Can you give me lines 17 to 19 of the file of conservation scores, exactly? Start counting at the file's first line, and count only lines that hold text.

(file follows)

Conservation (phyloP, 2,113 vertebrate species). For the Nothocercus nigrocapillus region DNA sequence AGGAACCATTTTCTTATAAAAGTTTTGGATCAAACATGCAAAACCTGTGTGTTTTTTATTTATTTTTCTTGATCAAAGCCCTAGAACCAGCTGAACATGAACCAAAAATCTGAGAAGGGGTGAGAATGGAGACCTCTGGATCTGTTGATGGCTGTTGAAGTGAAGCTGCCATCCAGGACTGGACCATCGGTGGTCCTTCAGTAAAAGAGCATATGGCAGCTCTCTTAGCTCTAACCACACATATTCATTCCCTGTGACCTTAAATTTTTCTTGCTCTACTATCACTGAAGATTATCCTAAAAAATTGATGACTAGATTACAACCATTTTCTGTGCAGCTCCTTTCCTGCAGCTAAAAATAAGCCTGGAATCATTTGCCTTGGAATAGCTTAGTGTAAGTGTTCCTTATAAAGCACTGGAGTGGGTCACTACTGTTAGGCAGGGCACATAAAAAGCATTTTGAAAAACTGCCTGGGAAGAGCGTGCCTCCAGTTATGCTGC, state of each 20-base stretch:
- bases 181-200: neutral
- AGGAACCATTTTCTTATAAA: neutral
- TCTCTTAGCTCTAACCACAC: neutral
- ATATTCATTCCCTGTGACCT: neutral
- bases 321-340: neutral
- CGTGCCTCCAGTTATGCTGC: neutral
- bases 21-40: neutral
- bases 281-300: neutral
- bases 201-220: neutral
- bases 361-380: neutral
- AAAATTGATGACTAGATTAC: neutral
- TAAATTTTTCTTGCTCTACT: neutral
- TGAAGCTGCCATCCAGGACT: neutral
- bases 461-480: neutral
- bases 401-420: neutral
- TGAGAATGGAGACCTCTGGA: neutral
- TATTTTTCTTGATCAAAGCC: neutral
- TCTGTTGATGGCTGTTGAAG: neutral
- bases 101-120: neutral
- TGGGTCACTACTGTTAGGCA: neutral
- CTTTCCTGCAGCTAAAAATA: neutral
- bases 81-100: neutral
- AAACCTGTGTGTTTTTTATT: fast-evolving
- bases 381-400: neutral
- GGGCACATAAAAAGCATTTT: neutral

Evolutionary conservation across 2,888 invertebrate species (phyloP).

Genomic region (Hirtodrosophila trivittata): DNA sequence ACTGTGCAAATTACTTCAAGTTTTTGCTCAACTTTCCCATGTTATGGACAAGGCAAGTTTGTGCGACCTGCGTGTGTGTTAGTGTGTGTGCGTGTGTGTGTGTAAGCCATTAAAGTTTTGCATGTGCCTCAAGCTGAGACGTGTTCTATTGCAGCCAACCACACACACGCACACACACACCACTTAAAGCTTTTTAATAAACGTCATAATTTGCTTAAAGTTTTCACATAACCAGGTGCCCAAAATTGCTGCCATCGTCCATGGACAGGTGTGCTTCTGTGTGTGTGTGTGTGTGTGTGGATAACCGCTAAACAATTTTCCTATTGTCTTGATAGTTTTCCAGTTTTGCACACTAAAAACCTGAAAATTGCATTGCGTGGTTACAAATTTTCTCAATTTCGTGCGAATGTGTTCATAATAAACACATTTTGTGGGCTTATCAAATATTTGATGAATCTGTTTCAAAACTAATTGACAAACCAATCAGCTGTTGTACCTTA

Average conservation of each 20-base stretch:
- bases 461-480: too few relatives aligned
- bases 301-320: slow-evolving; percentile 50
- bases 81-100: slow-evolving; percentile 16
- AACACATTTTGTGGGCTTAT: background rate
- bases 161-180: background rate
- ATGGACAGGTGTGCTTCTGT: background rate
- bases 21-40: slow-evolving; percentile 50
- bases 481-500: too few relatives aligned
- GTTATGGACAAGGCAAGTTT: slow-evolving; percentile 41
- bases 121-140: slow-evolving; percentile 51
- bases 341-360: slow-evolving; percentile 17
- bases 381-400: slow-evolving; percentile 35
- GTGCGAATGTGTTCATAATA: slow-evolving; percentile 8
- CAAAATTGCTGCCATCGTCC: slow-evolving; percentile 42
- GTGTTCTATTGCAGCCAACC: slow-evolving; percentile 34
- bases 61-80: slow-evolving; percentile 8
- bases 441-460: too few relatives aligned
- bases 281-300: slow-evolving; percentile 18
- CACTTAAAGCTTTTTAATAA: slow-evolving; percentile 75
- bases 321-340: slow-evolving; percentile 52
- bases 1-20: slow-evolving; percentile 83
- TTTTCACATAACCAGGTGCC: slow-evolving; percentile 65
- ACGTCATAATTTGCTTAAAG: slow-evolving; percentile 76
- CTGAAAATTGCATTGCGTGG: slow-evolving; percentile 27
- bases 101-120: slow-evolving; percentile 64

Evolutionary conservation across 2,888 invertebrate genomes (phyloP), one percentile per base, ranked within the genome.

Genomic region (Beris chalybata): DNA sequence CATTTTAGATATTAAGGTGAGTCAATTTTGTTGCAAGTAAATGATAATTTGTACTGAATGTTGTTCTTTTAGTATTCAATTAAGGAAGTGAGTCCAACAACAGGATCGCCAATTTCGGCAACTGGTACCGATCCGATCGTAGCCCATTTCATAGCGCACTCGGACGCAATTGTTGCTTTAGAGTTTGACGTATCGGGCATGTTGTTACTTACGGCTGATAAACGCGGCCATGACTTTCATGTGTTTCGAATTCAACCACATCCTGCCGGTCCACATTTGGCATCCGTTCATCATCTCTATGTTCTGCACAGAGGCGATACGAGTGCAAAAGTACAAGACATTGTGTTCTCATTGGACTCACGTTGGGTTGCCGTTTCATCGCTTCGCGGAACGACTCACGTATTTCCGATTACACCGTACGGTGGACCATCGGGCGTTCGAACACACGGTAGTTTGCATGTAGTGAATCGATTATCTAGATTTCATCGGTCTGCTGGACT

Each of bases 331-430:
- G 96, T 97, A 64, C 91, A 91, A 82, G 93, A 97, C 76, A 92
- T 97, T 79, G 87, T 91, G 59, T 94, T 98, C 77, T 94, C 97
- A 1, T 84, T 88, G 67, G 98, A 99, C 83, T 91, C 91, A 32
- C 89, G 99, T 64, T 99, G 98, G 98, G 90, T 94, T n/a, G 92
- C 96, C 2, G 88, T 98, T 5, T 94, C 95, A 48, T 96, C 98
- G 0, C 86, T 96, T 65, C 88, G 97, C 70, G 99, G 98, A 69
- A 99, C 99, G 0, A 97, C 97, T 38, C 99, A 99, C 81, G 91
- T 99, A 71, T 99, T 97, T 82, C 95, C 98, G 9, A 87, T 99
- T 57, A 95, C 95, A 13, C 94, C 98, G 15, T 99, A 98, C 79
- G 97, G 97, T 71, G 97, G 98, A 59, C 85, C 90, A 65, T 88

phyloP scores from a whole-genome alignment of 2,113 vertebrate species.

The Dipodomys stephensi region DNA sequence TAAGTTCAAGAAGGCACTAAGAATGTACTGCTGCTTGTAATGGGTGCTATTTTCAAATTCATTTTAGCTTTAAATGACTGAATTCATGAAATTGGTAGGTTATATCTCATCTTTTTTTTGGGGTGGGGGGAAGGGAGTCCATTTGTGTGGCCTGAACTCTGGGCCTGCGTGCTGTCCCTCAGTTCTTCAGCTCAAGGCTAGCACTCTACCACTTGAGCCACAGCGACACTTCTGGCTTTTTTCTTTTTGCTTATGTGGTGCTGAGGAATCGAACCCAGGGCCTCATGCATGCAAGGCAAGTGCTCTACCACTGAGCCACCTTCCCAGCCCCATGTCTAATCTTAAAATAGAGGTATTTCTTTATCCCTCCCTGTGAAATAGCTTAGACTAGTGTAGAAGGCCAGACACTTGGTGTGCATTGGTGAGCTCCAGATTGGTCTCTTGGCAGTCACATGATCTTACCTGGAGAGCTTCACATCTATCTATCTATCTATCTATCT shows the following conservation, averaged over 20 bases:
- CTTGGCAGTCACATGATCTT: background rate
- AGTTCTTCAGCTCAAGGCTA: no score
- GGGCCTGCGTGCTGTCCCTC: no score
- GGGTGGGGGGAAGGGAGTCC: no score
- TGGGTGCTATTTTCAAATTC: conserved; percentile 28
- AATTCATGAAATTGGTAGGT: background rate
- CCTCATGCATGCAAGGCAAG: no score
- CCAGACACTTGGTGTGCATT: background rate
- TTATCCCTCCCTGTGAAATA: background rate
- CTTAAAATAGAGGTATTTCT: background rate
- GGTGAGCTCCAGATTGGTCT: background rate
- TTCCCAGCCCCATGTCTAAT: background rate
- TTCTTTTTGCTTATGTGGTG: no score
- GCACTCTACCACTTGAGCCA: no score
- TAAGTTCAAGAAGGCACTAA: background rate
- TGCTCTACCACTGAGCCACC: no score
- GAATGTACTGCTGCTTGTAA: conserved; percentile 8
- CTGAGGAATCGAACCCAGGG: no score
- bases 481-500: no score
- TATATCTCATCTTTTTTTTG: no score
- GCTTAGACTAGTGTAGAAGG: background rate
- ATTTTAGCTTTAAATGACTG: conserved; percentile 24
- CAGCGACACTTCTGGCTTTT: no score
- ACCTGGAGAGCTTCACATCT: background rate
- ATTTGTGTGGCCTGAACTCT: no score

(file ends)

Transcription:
- TGAGAATGGAGACCTCTGGA: neutral
- TATTTTTCTTGATCAAAGCC: neutral
- TCTGTTGATGGCTGTTGAAG: neutral